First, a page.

Higher education and job training
Ensure a range of high-quality education options after high school
Almost two-thirds of new jobs will require some education and training after high school, but a traditional four-year college degree is not the only path to a successful career. Many “new collar” jobs pay well and don’t require a BA, and increasingly, many Americans will require continuing education throughout their working lives. That’s why Dean supports federal pilot funding for innovative ideas like three-year degrees that combine high school and college, competency-based education, and “last mile” training so that states and localities can explore options that are best for their communities.
Make college more affordable for more families
For those seeking four-year degrees, Dean supports expanded federal student aid (including student loans and Pell Grants, which have not kept up with inflation) and allowing refinancing of existing student loan debt at lower interest rates. It’s unfair that college debt is generally subject to higher interest rates than automobile and other consumer loans. Dean also believes we should look to the states for best practices on providing free or reduced tuition at two-year schools and community colleges. Lastly, Dean is an advocate for loan-forgiveness programs for those entering high-impact but low-paying fields.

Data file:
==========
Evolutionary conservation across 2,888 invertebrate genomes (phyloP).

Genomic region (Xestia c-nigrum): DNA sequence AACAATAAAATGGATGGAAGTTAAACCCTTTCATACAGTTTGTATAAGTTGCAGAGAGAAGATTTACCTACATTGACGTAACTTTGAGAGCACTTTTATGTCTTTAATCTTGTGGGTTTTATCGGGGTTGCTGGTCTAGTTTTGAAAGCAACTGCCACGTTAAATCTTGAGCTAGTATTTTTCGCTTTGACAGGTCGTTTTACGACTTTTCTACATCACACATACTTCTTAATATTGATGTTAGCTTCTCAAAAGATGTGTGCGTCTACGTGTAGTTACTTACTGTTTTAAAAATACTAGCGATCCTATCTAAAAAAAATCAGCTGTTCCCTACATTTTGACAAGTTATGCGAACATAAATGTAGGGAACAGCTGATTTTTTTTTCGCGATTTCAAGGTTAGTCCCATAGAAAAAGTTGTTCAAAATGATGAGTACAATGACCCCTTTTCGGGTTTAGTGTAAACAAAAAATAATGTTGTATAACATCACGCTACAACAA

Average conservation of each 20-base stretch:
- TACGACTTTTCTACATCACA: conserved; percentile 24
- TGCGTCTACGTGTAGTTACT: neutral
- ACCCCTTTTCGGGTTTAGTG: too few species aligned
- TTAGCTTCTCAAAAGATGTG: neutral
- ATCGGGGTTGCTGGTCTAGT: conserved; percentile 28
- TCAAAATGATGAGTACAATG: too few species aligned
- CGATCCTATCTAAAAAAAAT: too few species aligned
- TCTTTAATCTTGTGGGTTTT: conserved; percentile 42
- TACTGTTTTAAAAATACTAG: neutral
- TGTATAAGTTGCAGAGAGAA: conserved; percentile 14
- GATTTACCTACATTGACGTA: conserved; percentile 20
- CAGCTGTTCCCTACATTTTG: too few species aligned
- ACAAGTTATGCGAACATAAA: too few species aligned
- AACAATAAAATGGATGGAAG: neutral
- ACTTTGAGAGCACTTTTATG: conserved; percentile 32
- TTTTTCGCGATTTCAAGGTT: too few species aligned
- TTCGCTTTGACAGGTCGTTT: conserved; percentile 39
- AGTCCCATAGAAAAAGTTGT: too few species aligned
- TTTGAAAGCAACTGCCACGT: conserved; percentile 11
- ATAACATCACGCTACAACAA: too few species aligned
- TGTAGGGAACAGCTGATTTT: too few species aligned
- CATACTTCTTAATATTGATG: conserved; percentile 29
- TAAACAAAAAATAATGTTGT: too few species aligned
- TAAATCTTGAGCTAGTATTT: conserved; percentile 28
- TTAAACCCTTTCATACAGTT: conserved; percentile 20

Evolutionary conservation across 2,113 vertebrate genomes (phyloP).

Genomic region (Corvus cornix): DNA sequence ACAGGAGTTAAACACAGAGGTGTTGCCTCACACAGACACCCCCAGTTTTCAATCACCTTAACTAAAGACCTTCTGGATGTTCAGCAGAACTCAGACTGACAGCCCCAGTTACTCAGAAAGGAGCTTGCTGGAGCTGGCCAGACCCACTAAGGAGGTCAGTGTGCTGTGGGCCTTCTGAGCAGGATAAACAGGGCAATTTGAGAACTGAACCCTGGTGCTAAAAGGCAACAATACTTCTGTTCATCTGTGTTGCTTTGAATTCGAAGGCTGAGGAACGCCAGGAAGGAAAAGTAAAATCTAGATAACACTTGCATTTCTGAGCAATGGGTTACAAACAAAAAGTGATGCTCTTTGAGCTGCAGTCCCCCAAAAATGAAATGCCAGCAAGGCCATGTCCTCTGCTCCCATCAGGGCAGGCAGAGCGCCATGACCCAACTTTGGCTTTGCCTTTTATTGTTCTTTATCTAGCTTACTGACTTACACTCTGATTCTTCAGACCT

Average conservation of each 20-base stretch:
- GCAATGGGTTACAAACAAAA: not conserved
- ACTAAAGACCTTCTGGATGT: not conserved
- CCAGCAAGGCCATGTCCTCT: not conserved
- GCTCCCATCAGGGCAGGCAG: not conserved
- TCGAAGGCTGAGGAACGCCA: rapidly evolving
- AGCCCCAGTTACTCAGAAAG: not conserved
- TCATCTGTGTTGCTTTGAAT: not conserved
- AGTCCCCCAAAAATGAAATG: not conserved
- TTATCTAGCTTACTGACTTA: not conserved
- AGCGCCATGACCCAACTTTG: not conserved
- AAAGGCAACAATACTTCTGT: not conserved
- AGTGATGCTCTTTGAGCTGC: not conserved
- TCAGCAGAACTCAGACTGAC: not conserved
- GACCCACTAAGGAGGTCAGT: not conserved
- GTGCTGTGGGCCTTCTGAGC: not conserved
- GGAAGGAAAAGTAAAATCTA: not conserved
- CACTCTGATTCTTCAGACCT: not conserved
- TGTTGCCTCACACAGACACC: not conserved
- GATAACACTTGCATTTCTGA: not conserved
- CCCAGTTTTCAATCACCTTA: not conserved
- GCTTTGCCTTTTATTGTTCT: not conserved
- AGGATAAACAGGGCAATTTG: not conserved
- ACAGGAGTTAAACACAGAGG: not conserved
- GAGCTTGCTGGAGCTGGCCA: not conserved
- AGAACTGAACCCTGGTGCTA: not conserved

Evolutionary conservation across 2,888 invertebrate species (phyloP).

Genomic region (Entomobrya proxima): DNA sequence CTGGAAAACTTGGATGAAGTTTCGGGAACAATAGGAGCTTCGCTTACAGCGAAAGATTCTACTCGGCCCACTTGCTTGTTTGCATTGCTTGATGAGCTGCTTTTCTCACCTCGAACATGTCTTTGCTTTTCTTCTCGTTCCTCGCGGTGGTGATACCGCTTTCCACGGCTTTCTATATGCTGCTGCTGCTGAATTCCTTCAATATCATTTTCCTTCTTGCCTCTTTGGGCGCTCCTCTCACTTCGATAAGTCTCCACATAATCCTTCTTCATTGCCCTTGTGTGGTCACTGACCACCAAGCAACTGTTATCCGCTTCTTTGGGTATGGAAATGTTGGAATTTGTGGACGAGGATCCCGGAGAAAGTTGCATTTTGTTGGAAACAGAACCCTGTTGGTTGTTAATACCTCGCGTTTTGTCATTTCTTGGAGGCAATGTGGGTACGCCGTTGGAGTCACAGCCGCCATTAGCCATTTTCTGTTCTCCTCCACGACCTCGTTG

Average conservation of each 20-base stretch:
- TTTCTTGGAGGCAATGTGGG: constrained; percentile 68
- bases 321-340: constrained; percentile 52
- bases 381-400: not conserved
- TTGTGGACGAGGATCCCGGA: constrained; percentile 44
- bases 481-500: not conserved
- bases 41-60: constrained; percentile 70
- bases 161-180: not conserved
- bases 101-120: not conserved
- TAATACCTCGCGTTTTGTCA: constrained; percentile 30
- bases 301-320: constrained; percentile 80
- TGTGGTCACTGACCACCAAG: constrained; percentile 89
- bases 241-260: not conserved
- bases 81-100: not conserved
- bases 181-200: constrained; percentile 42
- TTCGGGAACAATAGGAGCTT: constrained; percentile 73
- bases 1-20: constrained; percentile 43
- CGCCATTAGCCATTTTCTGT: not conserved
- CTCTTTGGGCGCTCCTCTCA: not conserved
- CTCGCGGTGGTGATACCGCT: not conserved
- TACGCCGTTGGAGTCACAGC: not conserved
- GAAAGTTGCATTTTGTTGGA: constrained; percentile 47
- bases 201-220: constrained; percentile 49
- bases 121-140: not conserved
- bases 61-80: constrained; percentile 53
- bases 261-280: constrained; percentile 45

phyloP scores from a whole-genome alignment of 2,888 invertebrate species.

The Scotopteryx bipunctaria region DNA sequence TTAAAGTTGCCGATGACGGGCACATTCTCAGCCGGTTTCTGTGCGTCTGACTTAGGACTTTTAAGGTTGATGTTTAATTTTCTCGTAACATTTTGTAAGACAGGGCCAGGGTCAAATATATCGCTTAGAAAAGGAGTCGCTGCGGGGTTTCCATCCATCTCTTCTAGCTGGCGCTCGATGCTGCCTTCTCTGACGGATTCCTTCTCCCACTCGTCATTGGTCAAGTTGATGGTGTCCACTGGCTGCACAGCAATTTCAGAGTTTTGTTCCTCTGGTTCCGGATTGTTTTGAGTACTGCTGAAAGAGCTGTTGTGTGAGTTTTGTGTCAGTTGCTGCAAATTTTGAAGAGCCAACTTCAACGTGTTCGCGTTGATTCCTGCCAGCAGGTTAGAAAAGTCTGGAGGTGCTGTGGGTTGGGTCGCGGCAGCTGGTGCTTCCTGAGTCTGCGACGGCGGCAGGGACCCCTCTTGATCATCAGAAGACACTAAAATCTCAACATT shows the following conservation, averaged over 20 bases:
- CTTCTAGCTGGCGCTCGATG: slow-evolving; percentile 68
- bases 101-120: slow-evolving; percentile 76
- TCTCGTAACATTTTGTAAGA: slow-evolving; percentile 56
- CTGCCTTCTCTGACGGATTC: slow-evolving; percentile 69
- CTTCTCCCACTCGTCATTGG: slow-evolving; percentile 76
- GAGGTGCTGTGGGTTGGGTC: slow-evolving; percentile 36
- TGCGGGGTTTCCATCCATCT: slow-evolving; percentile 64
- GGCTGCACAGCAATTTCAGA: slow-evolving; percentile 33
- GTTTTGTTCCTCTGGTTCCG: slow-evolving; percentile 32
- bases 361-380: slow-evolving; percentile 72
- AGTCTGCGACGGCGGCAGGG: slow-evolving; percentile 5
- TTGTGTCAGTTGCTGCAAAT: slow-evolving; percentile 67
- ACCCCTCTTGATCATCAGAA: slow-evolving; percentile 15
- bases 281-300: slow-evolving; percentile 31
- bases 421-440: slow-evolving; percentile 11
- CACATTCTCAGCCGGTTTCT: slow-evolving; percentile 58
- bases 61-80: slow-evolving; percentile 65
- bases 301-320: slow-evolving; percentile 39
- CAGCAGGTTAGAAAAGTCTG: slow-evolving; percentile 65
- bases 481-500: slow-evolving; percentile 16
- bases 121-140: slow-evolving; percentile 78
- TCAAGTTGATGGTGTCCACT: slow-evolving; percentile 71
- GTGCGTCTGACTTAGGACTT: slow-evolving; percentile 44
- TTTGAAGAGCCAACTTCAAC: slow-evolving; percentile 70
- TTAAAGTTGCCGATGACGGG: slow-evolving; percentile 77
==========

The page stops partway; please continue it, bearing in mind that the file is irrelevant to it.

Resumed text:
Help students and families make informed choices
Our federal student-aid system is needlessly complex. Education and training after high school are one of the best investments an individual and family can make—if they choose the right course of study and program. Many 21st-century jobs did not exist a few years ago, and others—like manufacturing jobs—are radically different than in years past. Dean will work to make career and financial-aid counseling available to Minnesota students beginning in middle school, and work to close the “exposure gap” by supporting high school internship programs and apprenticeships to help every young person find and pursue the best education and career path for them.
Ensure higher education teaches in-demand knowledge and skills
Obtaining higher education and training after high school is costly—in time and dollars. Dean will support policies that foster partnerships between higher-education institutions and employers to create smooth pathways to good first jobs in growing sectors of our economy. And he is exploring the possibility of giving schools and other training providers more “skin in the game” by tying a portion of their federal funding to their students’ employment outcomes.